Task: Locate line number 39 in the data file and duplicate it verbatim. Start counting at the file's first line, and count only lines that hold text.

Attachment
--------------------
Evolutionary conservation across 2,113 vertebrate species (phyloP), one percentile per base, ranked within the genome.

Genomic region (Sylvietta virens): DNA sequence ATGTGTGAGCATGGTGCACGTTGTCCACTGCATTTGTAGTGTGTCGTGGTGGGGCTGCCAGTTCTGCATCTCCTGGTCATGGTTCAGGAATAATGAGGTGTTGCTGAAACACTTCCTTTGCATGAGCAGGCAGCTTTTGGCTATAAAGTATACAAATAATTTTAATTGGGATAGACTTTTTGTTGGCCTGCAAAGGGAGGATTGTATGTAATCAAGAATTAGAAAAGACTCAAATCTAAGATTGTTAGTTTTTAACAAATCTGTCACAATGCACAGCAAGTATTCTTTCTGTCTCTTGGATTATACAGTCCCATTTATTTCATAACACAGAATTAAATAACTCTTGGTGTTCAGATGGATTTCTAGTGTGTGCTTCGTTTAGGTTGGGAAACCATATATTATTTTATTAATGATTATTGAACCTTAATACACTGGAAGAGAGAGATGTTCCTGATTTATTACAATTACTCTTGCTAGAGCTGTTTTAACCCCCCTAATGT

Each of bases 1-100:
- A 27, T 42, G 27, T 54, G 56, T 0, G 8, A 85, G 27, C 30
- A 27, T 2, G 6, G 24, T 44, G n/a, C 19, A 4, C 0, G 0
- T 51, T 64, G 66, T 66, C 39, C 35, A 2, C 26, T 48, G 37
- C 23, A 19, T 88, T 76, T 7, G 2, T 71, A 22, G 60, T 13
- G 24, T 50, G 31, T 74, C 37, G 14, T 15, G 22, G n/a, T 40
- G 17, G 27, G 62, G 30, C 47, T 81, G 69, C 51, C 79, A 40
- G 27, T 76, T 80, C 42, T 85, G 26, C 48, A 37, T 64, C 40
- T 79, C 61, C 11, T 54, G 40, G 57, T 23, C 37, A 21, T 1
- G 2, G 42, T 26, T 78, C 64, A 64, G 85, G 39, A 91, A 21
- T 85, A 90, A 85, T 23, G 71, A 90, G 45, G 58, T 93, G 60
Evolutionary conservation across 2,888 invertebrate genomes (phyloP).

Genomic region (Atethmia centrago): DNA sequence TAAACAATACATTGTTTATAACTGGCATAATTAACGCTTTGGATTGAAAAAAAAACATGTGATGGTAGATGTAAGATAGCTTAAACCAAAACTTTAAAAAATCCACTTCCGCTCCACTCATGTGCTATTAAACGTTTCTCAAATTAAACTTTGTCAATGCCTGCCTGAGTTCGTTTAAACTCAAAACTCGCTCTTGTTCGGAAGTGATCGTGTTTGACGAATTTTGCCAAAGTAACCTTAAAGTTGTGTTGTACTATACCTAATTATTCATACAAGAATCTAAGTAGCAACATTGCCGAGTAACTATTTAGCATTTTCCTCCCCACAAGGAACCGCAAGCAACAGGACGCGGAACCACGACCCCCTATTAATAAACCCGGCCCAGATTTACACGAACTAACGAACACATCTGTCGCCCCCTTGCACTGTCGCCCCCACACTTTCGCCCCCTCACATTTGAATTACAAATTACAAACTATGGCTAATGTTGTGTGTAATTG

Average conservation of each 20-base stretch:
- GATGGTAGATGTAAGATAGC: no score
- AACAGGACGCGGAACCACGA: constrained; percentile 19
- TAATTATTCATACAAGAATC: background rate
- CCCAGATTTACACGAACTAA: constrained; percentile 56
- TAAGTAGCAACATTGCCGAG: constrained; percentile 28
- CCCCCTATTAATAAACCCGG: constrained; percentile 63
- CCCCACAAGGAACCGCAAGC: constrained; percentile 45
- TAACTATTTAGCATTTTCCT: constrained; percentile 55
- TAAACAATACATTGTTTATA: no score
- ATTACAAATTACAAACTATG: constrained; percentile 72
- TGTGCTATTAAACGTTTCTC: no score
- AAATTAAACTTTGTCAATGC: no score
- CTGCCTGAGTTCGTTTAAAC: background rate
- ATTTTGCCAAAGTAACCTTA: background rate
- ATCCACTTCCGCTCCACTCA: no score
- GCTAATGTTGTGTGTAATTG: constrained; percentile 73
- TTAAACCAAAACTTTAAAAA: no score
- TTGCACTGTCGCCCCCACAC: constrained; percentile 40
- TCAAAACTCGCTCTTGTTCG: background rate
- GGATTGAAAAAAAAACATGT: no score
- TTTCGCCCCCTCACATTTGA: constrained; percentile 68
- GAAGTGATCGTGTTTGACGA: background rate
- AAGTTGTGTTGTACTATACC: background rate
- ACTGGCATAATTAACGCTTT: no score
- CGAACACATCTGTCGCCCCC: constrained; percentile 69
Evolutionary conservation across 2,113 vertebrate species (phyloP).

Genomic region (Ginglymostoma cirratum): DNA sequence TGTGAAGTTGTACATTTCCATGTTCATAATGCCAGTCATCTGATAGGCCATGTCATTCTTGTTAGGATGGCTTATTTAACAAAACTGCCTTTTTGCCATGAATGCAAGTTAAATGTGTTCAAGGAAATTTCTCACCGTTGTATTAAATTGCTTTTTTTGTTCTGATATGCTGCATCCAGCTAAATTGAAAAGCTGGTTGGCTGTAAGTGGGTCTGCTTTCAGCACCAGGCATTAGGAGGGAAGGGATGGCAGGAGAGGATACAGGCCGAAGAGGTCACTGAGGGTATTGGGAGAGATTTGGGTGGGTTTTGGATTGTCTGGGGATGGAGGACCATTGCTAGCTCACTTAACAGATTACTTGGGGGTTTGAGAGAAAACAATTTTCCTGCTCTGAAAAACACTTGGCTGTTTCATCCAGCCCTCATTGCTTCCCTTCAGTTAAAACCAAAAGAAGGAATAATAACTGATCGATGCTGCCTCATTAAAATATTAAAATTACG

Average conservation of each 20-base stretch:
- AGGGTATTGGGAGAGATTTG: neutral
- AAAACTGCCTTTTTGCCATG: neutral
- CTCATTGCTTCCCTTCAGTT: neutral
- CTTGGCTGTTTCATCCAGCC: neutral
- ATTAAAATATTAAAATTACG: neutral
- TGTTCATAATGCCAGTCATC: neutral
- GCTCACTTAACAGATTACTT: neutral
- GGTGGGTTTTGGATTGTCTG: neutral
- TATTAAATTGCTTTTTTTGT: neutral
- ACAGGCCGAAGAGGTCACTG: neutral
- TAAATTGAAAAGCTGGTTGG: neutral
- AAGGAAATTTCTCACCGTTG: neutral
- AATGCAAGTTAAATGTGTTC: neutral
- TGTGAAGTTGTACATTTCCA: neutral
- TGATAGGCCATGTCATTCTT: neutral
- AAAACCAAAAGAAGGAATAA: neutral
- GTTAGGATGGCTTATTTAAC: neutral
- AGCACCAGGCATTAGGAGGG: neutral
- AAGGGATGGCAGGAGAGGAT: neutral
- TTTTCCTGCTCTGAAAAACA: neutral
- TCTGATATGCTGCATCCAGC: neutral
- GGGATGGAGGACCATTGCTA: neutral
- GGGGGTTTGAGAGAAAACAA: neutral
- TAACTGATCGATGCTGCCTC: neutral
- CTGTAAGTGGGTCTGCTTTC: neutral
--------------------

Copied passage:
- AAGTTGTGTTGTACTATACC: background rate